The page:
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Duke’s Bohemian Grove Bar invites different kinds of customers to step through its door at the corner where Allen Street turns into Wadsworth. ¶ Live music lovers, dancers, diners and drinkers are all courted. Looking for a potent cocktail of food, fun and frosty drinks, spiked with diverse live music? Duke’s would like a word with you, because it’s the only place in Allentown that offers a broad live music selection and a full dinner menu. The kitchen serves until 3 a.m. ¶ We were there for the food, during daylight, and chose a patio table out back, where we could feel the breeze and admire the flower boxes of begonias and petunias. The dim interior, with dark wood and beer coolers, said “bar,” but the menu swiftly signaled the kitchen’s ambitions.

Like lobster gnocchi ($14) as a starter, or french fries not only hand-cut, but anointed with tartufo bianco truffle salt ($8). Highlighted by a strong undercurrent of fresh seafood, and I don’t mean haddock, this is not your dad’s bar food.

Raw clams and freshly shucked oysters, two items that many tavern kitchens do not gamble with, are here in force. Soft-shell crab was a special when we visited last month, $18 for two with beurre blanc, sauteed broccolini, roasted root vegetables and garlic mashed potatoes.

Another special, the truffled Angus burger, involved a truffled beef and mushroom patty, truffled arugula, Parmigiano Reggiano, tomato dijon aioli and a fried egg ($14). Gabrielle Alfieri, who owns Duke’s with husband Patrick “Doogie” Duquin, ex-Hutch’s maitre d’, said that burger will survive a menu rewrite taking effect this week.

So will the pride of the appetizer section, the never-fried wings, which are BBQ chicken digits ($11) that have been brined, dry-rubbed, smoked and grilled. We tasted them as part of the Duke’s Pub Sampler ($25), alongside a half-dozen clams casino, eggplant “wings,” four raw oysters and truffle fries.

Those wings had smoky flavor right down to the bone and admirable tenderness. The fried, breaded eggplant batons felt like as much coating as interiors but got gobbled anyway. “You’re getting me to eat eggplant,” Cat pointed out. (Vegetarians might like these and a quesadilla.)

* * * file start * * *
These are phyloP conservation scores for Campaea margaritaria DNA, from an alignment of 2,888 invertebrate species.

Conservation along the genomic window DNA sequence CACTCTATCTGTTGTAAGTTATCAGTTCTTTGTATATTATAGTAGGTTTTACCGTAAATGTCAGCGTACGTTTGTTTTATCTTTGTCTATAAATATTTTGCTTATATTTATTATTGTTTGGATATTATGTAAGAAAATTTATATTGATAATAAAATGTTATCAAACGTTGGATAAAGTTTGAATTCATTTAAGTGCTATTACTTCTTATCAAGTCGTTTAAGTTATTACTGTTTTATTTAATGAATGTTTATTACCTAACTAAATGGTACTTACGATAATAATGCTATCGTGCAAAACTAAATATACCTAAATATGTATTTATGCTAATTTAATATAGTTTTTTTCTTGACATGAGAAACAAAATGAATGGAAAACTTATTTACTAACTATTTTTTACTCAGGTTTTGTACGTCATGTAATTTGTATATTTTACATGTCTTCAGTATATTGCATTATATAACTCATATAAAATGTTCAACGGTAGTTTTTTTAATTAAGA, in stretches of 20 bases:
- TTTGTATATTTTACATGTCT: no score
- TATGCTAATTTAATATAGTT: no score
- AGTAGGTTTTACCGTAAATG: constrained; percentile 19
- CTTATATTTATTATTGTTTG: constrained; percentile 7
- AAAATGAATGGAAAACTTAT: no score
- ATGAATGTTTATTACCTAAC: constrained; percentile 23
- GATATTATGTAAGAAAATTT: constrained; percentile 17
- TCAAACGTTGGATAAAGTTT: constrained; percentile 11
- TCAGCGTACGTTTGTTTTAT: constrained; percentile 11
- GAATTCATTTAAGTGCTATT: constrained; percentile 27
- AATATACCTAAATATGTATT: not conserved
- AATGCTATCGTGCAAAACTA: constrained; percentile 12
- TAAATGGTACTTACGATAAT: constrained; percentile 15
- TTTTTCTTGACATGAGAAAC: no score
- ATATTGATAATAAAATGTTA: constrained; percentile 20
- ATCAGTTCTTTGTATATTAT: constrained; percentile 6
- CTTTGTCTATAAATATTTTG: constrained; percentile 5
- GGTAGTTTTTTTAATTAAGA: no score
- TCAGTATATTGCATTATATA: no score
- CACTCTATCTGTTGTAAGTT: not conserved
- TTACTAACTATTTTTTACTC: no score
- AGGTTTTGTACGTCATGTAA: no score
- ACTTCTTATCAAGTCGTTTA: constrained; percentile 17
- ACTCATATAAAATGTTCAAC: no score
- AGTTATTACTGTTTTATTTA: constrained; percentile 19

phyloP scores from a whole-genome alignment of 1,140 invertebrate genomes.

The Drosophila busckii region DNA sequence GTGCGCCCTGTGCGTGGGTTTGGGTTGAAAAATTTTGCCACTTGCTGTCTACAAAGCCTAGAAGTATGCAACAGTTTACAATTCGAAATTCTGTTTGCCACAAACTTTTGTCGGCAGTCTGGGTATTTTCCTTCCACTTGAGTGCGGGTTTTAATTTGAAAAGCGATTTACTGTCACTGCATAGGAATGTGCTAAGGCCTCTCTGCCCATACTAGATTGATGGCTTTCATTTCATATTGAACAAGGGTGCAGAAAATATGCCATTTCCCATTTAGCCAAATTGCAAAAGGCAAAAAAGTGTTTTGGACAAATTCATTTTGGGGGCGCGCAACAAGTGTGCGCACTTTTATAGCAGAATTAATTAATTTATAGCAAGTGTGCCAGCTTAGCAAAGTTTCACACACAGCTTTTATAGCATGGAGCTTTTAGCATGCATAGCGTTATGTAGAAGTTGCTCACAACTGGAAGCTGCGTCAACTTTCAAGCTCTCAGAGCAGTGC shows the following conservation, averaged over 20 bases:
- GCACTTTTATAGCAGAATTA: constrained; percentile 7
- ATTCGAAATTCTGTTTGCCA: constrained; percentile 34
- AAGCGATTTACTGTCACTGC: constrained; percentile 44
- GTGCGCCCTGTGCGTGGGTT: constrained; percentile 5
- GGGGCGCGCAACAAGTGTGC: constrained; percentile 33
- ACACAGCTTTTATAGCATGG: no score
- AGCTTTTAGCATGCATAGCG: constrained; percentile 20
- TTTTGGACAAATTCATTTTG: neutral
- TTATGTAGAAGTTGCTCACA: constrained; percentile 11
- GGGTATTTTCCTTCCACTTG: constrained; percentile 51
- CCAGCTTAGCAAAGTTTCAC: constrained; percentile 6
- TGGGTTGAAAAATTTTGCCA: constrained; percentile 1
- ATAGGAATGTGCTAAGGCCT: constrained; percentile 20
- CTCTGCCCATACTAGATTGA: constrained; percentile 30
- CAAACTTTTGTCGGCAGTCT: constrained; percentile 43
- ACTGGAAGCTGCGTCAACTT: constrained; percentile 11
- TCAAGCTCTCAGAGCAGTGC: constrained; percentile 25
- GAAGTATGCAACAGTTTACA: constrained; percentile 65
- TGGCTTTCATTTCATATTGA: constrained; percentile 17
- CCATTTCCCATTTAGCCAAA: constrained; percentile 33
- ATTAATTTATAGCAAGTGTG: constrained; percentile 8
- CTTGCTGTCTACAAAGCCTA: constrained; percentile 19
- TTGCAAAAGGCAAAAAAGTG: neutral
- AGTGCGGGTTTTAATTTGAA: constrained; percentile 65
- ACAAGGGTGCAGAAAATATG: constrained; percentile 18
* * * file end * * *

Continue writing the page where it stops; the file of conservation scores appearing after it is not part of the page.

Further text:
The fries were some of the best I’ve seen this year – crispy but light, well-seasoned while still tasting of potatoes. We finished them, a rare event.

The clams casino surprised with a load of bacon, and the clams underneath the chile-flake-spiked breadcrumb mixture were fresh. The sampler’s oysters, served with shallot mignonette, were spot on: cold, briny, plump to the point of crispness.

The Bohemian salad ($8) was a low-impact way to ingest some foliage, the usual field mix plus goat cheese with a few seedless grapes and pecans, with bracing pickled onions.

For mains, I asked for the soft-shelled crabs, and Cat got that truffled burger.

The crabs arrived perched on a slab of potatoes that were not pasty but did need more flavor. The broccolini had apparently been rolled on the grill for smokiness but had picked up a scorched note along the way. The crabs were cooked expertly in a thin coating that emphasized the crispiness of their post-frying shells. The tangy beurre blanc was beige and thick as gravy.

The burger was a satisfying hunk of ground beef, cooked accurately and exhibiting a decent crust. But between the truffled beef and truffled arugula atop it, I hit truffle oil overload, and I’m usually fairly tolerant. The fried egg perched atop the burger was appropriately runny.

For dessert, we had flourless chocolate torte with ice cream and the chocolate peanut butter crunch bar (both $6). The torte was a big ol’ fudge bomb, no surprise. The crunch bar, two big wedges studded with crunchy, salty pretzels, beat Reese’s cups by a mile. We made sure it left with us.

Service was adequate, with a trainee looking after us part of the way. I noticed a strong spilled beer smell on the patio, which may have been a temporary condition, and I do understand, from extensive experience, that people spill beer in bars. Unfortunately, stale beer in daylight whispers frathouse, even if the menu says gastropub.

The meal we had at Duke’s Bohemian wasn’t perfect, but its menu has some excellent dishes and its treatment of seafood suggests a commendable seriousness of intent.

If you’re looking to have a good meal in Allentown and listen to live music, Duke’s is the place to beat.

Duke’s Bohemian Grove Bar: 7 plates (Out of 10)

Fresh seafood, smoked wings, truffled fries alongside live music raise the bar in Allentown.

WHERE: 253 Allen St. (240-9359, dukesbohemiangrovebar.com)

HOURS: 5 p.m to 3 a.m., seven days a week.

PRICE RANGE: Appetizers, $8-$13; burgers and sandwiches, $10-$15; entrees, $10-$25.

PARKING: On the street; small lot across street.

WHEELCHAIR ACCESS: Yes.

email: agalarneau@buffnews.com